Lottery – The Game That’s a Winner for Only a Few


Lottery: The Game That’s a Winner for Only a Few

Although casting lots to make decisions and determine fates has a long history (with several examples in the Bible), using lottery togel dana as a revenue generator and prize distribution method is relatively new. Since the modern era of state-run lotteries began with New Hampshire’s in 1964, thirty-nine states and the District of Columbia have capitalized on the drastic odds of winning a large cash prize, reaping $42 billion in 2002 alone. State governments benefit greatly from lotteries’ popularity and profitability. The influx of capital provides quick, easy revenues and a convenient alternative to higher taxes, while players’ enthusiasm for the game cultivates a broad-based public support. In addition, a specialized group of specific constituencies develops: convenience store operators, who profit from lottery business; suppliers (heavy contributions by these companies to state political campaigns are regularly reported); teachers, in states where a portion of the proceeds is earmarked for education; and state legislators, who quickly become accustomed to the extra funds.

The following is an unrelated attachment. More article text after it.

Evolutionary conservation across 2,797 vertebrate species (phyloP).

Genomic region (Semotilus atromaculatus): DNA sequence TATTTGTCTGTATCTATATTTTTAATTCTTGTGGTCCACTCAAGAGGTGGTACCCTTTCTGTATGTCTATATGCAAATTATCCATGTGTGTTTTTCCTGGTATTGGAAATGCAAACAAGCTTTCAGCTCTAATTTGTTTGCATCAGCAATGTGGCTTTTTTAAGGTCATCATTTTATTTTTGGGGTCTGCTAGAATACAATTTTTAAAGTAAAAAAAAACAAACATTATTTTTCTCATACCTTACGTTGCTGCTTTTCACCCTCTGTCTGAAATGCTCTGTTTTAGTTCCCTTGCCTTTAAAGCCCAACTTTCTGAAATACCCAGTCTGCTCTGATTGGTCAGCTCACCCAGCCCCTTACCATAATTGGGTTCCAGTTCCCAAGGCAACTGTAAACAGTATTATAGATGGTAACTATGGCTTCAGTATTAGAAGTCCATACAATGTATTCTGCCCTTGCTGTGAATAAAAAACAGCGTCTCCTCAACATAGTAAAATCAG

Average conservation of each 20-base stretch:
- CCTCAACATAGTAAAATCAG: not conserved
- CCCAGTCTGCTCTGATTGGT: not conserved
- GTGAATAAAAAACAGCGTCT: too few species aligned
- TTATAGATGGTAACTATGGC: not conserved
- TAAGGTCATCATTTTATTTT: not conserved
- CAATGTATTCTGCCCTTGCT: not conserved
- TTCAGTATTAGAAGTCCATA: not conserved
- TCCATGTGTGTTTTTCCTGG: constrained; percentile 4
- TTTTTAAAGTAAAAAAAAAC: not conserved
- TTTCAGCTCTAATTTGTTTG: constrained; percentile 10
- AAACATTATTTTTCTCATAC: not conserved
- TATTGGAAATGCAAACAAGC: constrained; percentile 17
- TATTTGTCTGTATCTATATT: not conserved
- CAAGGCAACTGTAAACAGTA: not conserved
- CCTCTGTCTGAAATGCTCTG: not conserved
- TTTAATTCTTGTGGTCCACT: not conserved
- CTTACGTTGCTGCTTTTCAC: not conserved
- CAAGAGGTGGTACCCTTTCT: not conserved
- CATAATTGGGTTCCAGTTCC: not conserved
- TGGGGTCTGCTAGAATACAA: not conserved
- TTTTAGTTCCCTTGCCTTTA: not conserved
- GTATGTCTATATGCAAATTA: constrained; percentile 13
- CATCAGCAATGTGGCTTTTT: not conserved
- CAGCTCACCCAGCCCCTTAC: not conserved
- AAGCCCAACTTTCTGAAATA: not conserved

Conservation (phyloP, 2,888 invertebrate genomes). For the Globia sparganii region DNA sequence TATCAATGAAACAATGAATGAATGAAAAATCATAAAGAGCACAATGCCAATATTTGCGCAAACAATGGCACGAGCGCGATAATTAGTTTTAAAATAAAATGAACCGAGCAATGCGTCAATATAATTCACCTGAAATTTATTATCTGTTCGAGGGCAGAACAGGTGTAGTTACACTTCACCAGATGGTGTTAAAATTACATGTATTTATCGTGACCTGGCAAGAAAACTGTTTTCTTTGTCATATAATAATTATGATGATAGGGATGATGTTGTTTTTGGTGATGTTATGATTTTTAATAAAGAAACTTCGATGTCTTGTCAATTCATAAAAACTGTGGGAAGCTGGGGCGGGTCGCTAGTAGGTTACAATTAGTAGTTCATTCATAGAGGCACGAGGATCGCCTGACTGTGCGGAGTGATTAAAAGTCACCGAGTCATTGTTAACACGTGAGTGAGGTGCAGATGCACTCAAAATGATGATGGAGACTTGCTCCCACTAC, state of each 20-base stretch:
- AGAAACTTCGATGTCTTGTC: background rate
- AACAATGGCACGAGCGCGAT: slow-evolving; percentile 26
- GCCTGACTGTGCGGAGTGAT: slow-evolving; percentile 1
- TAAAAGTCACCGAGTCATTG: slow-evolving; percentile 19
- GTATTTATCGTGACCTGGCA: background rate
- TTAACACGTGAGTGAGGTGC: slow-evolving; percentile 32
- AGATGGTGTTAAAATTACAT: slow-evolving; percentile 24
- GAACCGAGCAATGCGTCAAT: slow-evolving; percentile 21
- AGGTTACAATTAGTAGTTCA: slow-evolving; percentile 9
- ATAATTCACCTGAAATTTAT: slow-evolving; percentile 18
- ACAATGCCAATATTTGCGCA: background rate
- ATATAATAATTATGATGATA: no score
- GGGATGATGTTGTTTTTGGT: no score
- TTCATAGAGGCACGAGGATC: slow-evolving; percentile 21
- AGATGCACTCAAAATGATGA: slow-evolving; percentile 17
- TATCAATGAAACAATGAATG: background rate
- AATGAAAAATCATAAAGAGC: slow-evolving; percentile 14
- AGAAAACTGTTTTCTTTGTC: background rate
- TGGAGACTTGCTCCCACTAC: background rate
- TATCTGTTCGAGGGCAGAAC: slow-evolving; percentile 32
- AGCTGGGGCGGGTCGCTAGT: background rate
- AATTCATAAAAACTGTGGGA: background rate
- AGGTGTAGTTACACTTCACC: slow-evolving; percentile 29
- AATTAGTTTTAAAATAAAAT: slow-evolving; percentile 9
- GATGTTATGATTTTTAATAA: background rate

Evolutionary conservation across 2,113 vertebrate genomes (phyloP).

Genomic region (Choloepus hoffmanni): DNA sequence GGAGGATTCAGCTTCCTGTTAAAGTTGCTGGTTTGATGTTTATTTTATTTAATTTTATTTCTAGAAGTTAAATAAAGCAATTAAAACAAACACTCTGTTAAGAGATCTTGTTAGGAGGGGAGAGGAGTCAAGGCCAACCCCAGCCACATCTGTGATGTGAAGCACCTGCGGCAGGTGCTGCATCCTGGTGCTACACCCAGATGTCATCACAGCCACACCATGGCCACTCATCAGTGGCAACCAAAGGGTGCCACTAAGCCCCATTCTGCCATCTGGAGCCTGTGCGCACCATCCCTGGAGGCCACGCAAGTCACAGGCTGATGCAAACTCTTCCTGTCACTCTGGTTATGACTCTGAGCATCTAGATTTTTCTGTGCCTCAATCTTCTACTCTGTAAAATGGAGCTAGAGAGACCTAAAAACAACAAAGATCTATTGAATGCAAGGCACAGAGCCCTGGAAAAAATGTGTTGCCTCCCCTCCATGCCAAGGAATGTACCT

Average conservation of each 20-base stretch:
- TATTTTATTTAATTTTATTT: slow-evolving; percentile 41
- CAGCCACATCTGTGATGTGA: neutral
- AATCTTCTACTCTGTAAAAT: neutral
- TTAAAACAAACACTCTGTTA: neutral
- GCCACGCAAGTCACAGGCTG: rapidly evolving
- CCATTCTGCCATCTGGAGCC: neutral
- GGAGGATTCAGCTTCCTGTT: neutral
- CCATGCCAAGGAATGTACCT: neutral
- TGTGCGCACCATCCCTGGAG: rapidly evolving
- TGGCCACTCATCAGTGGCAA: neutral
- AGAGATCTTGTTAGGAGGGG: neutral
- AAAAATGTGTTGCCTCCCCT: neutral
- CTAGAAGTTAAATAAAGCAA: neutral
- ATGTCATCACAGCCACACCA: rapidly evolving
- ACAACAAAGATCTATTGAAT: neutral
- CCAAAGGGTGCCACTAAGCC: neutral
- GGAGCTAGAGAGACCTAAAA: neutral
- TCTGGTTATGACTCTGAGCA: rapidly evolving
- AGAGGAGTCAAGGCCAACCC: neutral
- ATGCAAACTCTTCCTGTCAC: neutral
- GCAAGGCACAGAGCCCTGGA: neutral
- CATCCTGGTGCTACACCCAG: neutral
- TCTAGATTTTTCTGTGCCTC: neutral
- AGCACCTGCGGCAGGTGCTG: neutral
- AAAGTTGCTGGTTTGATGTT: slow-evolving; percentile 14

Two prominent moral arguments are advanced against the lottery: first, that it preys on people’s illusory hopes in order to avoid paying real taxes, a practice known as regressive taxation (taxes that place a heavier burden on poorer citizens than richer ones). This charge is especially true of the low-income and working classes, whom the lottery disproportionately attracts. Second, critics charge that the state’s promotional message exaggerates the game’s odds and encourages irrational gambling behavior.